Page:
Many leading organisations in the field give careers presentations at the School during the year, and LSE Careers has a wide range of resources available to assist students in their job search. Find out more about the support available to students through LSE Careers

Student stories

Aseel Al-Ramahi

MPhil/PhD Law
Wembley, UK

 

Aseel-Al-Ramahi-170x230

The programme is well organised and there is a strong support structure for students. I also benefit from working with my colleagues – LSE's student diversity is truly enriching. I chose LSE because of its reputation as being one of the best institutions in the world and because of my supervisor. The expertise in the department and the long tradition of successful PhDs are very important to me. The opportunity to attend numerous diverse lectures that are so much part of the fabric of this place has helped me develop into a well rounded intellectual.

Yaniv Roznai

MPhil/PhD Law
Tel-Aviv, Israel

Yaniv-Roznai-170x230 

As a PhD student in the area of constitutional law, I particularly like the ability to delve into an independent research of topics that are of a theoretical interest but also have a practical importance to modern democracies. This is extremely important for me, as the Israeli reality provides a vast platform for research since it involves various and complicated constitutional issues.

Panos Kapotas

MPhil/PhD Law
Athens, Greece

Panos-Kapotas-170x230

I was drawn to pursue my PhD at LSE by the prospect of working with people whose work I admire and the possibility to carry out my research alongside colleagues coming from almost every legal culture around the globe. Studying law at a top-class academic institution, with a plethora or resources and without the constraints of a taught course. LSE offers a fascinating combination of a vibrant academic community and a truly multicultural environment.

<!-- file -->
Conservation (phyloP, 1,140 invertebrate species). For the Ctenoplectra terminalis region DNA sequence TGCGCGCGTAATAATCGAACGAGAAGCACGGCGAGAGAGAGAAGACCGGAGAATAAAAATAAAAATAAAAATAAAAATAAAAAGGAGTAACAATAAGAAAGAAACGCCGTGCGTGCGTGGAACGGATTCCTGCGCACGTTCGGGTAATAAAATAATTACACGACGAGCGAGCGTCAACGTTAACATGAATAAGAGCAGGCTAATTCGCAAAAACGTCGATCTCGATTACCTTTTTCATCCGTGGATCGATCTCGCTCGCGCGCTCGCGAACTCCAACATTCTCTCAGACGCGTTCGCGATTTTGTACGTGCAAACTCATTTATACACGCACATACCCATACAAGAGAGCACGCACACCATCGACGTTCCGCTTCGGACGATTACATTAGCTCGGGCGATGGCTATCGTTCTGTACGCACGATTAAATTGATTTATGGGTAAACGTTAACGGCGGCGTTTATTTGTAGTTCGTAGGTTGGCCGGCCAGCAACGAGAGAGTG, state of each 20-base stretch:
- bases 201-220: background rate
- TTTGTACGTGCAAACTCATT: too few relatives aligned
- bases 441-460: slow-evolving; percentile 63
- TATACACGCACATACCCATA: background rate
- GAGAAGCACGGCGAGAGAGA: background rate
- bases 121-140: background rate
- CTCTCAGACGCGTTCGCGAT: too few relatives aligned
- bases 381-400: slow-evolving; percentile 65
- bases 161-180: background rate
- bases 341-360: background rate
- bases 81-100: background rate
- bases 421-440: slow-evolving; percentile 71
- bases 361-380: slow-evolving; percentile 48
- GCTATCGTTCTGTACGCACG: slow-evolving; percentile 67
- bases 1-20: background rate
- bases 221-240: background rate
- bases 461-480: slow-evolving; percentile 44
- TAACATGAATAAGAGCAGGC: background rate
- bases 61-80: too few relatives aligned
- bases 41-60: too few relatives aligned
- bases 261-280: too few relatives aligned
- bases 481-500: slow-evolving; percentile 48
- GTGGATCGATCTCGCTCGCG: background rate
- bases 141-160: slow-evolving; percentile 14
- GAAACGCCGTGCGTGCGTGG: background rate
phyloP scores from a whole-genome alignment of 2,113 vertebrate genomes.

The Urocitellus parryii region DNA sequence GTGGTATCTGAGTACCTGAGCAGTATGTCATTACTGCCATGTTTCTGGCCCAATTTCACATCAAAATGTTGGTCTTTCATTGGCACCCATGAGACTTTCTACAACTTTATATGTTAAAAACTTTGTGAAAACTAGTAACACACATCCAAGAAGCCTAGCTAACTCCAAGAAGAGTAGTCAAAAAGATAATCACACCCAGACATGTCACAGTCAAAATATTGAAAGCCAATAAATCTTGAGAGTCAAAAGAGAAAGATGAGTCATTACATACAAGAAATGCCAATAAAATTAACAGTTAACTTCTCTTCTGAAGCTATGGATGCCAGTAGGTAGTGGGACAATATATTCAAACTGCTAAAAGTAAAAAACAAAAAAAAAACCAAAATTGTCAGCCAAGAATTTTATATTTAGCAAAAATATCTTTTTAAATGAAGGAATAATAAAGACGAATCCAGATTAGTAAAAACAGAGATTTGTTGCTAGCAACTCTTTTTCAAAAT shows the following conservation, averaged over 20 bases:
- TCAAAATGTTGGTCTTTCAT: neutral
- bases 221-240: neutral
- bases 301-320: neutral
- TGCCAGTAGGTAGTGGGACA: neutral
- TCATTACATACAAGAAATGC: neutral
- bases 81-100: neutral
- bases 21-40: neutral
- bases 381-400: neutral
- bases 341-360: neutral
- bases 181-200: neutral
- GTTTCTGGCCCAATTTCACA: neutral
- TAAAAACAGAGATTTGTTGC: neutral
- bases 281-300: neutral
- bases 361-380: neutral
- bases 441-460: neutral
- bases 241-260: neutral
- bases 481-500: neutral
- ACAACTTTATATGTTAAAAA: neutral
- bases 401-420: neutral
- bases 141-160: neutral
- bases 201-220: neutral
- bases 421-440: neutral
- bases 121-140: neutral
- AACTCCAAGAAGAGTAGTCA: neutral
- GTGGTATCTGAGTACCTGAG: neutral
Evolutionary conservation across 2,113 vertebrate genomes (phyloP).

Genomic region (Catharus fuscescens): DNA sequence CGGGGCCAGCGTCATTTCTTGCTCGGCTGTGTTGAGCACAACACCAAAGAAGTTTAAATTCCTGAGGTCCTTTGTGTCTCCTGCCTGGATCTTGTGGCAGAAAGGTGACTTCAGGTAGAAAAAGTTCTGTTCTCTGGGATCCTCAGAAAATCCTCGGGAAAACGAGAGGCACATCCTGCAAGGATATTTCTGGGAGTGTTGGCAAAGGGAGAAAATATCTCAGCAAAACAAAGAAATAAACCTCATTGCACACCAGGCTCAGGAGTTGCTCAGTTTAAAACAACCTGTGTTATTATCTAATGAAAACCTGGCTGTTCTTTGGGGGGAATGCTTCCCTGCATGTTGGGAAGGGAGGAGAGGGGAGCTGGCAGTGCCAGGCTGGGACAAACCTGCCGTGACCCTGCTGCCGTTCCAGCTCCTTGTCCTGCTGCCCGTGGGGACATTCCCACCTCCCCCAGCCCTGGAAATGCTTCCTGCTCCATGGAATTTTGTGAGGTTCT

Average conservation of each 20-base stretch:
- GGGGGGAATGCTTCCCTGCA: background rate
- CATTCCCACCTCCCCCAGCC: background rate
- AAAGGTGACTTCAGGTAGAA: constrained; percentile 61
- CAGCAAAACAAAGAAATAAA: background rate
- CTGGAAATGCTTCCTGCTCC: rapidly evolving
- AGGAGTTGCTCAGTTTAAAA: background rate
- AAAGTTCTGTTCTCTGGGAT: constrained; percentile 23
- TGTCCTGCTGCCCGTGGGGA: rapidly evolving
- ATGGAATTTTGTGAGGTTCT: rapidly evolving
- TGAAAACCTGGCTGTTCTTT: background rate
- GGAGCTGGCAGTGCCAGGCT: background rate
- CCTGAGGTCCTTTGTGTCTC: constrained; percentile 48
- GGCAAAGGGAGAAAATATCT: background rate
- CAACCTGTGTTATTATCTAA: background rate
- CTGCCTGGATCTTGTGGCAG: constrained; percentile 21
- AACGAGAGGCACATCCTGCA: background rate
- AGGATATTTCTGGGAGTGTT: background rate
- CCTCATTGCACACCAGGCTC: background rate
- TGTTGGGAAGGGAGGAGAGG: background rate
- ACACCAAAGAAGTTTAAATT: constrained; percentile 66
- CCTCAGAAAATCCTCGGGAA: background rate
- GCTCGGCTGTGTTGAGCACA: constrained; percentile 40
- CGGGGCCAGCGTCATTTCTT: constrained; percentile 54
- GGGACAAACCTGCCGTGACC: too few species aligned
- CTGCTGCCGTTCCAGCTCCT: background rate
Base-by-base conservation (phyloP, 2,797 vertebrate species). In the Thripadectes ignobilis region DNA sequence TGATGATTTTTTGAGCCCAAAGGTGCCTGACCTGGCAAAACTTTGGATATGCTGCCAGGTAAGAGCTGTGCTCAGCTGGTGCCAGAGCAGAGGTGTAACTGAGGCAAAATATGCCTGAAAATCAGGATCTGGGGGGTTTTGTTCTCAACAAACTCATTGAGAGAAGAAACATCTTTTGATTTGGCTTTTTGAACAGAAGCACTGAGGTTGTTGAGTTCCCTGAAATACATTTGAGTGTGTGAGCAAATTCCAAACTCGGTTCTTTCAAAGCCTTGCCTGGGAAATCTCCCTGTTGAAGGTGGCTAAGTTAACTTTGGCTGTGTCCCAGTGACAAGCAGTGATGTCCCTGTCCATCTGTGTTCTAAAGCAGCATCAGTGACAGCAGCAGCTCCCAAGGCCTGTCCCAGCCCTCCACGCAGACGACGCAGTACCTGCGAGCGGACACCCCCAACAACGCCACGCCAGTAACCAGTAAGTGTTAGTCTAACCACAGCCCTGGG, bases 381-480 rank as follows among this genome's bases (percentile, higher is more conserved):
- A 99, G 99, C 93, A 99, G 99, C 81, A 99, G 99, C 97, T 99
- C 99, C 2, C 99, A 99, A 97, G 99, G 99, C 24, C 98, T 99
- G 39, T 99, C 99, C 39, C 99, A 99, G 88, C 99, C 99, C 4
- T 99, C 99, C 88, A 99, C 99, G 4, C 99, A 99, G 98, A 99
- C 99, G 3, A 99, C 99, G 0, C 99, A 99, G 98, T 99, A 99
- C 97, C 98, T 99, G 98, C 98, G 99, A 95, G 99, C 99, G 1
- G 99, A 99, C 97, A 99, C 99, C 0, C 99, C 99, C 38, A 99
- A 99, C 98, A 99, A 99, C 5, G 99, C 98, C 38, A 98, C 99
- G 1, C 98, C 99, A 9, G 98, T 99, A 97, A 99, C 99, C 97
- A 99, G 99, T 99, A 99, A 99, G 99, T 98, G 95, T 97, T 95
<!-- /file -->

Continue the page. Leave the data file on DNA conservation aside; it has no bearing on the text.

Assessing your application

We welcome applications for research programmes that complement the academic interests of members of staff at the School, and we recommend that you investigate staff research interests before applying.

See the LSE Experts Directory for more information

We carefully consider each application on an individual basis, taking into account all the information presented on your application form, including your:

- academic achievement (including existing and pending qualifications)
- personal statement
- references
- CV
- outline research proposal
- sample of written work.

See further information on supporting documents

You may also have to provide evidence of your English proficiency. You do not need to provide this at the time of your application to LSE, but we recommend that you do. See our English language requirements.

When to apply

The application deadline for this programme is 8 January 2018. However to be considered for any LSE funding opportunity, you must have submitted your application and all supporting documents by the funding deadline. See the fees and funding section for more details.

Minimum entry requirements for MPhil/PhD Law 

Our normal entry requirement is an average of 70 per cent in an LLM or equivalent qualification. If you do not meet this requirement, you may still be admitted where there is strong, alternative evidence of your suitability for our PhD programme. On the other hand, if you do meet this requirement, you should be aware that there is no guarantee of admission. We typically receive many more applications with an LLM average of 70 per cent or over than we have places available.